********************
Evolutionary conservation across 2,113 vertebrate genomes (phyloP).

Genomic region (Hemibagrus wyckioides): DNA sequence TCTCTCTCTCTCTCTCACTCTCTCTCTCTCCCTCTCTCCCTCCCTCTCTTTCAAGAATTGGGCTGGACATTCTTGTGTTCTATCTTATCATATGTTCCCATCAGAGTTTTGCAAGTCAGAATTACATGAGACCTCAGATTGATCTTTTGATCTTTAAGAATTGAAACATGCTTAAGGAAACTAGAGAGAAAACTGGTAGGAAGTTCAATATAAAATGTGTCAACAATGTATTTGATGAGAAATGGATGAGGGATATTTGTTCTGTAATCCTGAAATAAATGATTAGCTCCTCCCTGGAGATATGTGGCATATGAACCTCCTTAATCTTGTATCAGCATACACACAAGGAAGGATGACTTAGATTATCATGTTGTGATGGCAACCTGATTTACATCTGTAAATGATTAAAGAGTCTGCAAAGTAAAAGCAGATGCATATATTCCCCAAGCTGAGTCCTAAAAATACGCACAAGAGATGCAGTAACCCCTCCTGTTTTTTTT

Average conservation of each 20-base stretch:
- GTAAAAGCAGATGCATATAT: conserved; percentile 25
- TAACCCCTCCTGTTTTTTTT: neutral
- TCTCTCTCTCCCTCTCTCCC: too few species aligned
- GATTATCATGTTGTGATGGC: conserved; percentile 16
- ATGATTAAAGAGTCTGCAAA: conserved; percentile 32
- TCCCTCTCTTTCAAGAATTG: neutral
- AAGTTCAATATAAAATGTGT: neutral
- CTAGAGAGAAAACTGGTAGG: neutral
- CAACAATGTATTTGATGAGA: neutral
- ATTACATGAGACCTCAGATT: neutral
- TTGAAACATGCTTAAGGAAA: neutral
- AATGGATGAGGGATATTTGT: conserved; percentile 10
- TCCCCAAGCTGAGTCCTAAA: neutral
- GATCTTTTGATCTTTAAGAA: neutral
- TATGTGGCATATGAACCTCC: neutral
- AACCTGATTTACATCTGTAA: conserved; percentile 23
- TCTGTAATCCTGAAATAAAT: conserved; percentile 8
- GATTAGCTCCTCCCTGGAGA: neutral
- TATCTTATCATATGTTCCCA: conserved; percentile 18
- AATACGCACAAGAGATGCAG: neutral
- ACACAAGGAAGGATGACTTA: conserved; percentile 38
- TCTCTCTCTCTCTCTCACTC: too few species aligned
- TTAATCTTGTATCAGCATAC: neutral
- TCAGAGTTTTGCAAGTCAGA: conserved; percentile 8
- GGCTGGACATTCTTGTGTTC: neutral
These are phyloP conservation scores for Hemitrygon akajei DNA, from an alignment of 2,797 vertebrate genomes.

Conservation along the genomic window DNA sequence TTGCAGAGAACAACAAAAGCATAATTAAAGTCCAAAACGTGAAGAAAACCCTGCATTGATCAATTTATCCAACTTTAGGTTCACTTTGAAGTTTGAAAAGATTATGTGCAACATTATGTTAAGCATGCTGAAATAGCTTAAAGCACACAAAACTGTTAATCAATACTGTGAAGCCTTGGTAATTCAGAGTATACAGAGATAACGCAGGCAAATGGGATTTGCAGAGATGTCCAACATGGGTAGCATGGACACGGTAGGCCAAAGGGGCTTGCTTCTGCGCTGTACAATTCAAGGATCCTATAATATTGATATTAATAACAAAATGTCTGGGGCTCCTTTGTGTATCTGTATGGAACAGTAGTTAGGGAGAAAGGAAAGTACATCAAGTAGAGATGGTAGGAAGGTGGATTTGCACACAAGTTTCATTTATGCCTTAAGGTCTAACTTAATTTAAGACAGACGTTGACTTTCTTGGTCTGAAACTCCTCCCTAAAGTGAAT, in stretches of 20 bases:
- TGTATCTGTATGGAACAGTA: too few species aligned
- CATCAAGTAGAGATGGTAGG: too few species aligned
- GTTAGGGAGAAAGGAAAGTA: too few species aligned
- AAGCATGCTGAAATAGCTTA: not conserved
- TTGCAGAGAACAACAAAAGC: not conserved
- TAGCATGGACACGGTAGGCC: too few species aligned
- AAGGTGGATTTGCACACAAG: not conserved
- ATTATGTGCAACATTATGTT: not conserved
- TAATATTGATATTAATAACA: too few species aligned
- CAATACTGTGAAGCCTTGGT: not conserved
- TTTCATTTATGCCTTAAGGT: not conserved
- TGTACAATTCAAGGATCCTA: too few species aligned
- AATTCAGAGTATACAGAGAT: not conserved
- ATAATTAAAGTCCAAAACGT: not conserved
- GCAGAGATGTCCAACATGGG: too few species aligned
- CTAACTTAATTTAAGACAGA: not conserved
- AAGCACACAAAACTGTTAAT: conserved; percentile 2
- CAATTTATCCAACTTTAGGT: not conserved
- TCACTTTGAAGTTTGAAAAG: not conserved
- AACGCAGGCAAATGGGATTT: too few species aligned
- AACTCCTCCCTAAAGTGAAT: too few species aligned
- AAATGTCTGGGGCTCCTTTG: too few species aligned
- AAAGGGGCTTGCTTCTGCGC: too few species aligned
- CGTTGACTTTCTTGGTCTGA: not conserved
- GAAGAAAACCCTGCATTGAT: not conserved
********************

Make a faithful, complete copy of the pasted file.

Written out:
Evolutionary conservation across 2,113 vertebrate genomes (phyloP).

Genomic region (Hemibagrus wyckioides): DNA sequence TCTCTCTCTCTCTCTCACTCTCTCTCTCTCCCTCTCTCCCTCCCTCTCTTTCAAGAATTGGGCTGGACATTCTTGTGTTCTATCTTATCATATGTTCCCATCAGAGTTTTGCAAGTCAGAATTACATGAGACCTCAGATTGATCTTTTGATCTTTAAGAATTGAAACATGCTTAAGGAAACTAGAGAGAAAACTGGTAGGAAGTTCAATATAAAATGTGTCAACAATGTATTTGATGAGAAATGGATGAGGGATATTTGTTCTGTAATCCTGAAATAAATGATTAGCTCCTCCCTGGAGATATGTGGCATATGAACCTCCTTAATCTTGTATCAGCATACACACAAGGAAGGATGACTTAGATTATCATGTTGTGATGGCAACCTGATTTACATCTGTAAATGATTAAAGAGTCTGCAAAGTAAAAGCAGATGCATATATTCCCCAAGCTGAGTCCTAAAAATACGCACAAGAGATGCAGTAACCCCTCCTGTTTTTTTT

Average conservation of each 20-base stretch:
- GTAAAAGCAGATGCATATAT: conserved; percentile 25
- TAACCCCTCCTGTTTTTTTT: neutral
- TCTCTCTCTCCCTCTCTCCC: too few species aligned
- GATTATCATGTTGTGATGGC: conserved; percentile 16
- ATGATTAAAGAGTCTGCAAA: conserved; percentile 32
- TCCCTCTCTTTCAAGAATTG: neutral
- AAGTTCAATATAAAATGTGT: neutral
- CTAGAGAGAAAACTGGTAGG: neutral
- CAACAATGTATTTGATGAGA: neutral
- ATTACATGAGACCTCAGATT: neutral
- TTGAAACATGCTTAAGGAAA: neutral
- AATGGATGAGGGATATTTGT: conserved; percentile 10
- TCCCCAAGCTGAGTCCTAAA: neutral
- GATCTTTTGATCTTTAAGAA: neutral
- TATGTGGCATATGAACCTCC: neutral
- AACCTGATTTACATCTGTAA: conserved; percentile 23
- TCTGTAATCCTGAAATAAAT: conserved; percentile 8
- GATTAGCTCCTCCCTGGAGA: neutral
- TATCTTATCATATGTTCCCA: conserved; percentile 18
- AATACGCACAAGAGATGCAG: neutral
- ACACAAGGAAGGATGACTTA: conserved; percentile 38
- TCTCTCTCTCTCTCTCACTC: too few species aligned
- TTAATCTTGTATCAGCATAC: neutral
- TCAGAGTTTTGCAAGTCAGA: conserved; percentile 8
- GGCTGGACATTCTTGTGTTC: neutral
These are phyloP conservation scores for Hemitrygon akajei DNA, from an alignment of 2,797 vertebrate genomes.

Conservation along the genomic window DNA sequence TTGCAGAGAACAACAAAAGCATAATTAAAGTCCAAAACGTGAAGAAAACCCTGCATTGATCAATTTATCCAACTTTAGGTTCACTTTGAAGTTTGAAAAGATTATGTGCAACATTATGTTAAGCATGCTGAAATAGCTTAAAGCACACAAAACTGTTAATCAATACTGTGAAGCCTTGGTAATTCAGAGTATACAGAGATAACGCAGGCAAATGGGATTTGCAGAGATGTCCAACATGGGTAGCATGGACACGGTAGGCCAAAGGGGCTTGCTTCTGCGCTGTACAATTCAAGGATCCTATAATATTGATATTAATAACAAAATGTCTGGGGCTCCTTTGTGTATCTGTATGGAACAGTAGTTAGGGAGAAAGGAAAGTACATCAAGTAGAGATGGTAGGAAGGTGGATTTGCACACAAGTTTCATTTATGCCTTAAGGTCTAACTTAATTTAAGACAGACGTTGACTTTCTTGGTCTGAAACTCCTCCCTAAAGTGAAT, in stretches of 20 bases:
- TGTATCTGTATGGAACAGTA: too few species aligned
- CATCAAGTAGAGATGGTAGG: too few species aligned
- GTTAGGGAGAAAGGAAAGTA: too few species aligned
- AAGCATGCTGAAATAGCTTA: not conserved
- TTGCAGAGAACAACAAAAGC: not conserved
- TAGCATGGACACGGTAGGCC: too few species aligned
- AAGGTGGATTTGCACACAAG: not conserved
- ATTATGTGCAACATTATGTT: not conserved
- TAATATTGATATTAATAACA: too few species aligned
- CAATACTGTGAAGCCTTGGT: not conserved
- TTTCATTTATGCCTTAAGGT: not conserved
- TGTACAATTCAAGGATCCTA: too few species aligned
- AATTCAGAGTATACAGAGAT: not conserved
- ATAATTAAAGTCCAAAACGT: not conserved
- GCAGAGATGTCCAACATGGG: too few species aligned
- CTAACTTAATTTAAGACAGA: not conserved
- AAGCACACAAAACTGTTAAT: conserved; percentile 2
- CAATTTATCCAACTTTAGGT: not conserved
- TCACTTTGAAGTTTGAAAAG: not conserved
- AACGCAGGCAAATGGGATTT: too few species aligned
- AACTCCTCCCTAAAGTGAAT: too few species aligned
- AAATGTCTGGGGCTCCTTTG: too few species aligned
- AAAGGGGCTTGCTTCTGCGC: too few species aligned
- CGTTGACTTTCTTGGTCTGA: not conserved
- GAAGAAAACCCTGCATTGAT: not conserved